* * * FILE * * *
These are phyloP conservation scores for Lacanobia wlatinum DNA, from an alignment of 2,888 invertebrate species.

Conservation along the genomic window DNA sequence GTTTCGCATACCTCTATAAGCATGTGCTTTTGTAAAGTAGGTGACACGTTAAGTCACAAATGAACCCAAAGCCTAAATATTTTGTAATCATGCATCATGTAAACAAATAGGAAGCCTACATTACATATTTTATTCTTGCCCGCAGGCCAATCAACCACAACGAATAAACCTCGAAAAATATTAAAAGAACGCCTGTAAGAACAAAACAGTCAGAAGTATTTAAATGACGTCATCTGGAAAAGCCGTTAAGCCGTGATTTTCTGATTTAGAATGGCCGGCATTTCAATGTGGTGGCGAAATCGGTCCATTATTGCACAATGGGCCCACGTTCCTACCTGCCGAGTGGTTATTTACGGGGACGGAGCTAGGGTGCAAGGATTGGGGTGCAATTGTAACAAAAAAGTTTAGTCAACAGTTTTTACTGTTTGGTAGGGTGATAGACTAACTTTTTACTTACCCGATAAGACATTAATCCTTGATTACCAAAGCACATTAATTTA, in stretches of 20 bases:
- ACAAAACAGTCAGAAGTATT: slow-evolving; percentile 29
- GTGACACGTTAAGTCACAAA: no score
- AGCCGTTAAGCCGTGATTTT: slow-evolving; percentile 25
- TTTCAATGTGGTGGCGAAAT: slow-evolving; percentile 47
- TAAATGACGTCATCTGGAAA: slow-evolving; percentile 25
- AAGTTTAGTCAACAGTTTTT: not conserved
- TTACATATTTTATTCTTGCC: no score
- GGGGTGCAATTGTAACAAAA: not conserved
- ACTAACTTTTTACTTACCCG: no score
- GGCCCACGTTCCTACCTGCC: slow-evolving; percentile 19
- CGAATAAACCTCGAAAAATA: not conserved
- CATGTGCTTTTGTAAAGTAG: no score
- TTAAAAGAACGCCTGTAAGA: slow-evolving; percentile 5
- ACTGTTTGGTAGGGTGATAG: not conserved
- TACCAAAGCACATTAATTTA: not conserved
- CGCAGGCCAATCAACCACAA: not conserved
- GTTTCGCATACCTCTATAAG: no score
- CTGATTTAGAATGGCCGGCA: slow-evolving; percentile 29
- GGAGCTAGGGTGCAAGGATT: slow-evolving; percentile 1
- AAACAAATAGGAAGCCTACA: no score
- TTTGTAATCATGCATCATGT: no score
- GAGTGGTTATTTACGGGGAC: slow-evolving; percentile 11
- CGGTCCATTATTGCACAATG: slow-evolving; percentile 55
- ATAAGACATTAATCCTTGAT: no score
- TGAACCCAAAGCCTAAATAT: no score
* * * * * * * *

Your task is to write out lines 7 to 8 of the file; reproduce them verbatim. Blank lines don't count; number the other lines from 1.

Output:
- TAAATGACGTCATCTGGAAA: slow-evolving; percentile 25
- AAGTTTAGTCAACAGTTTTT: not conserved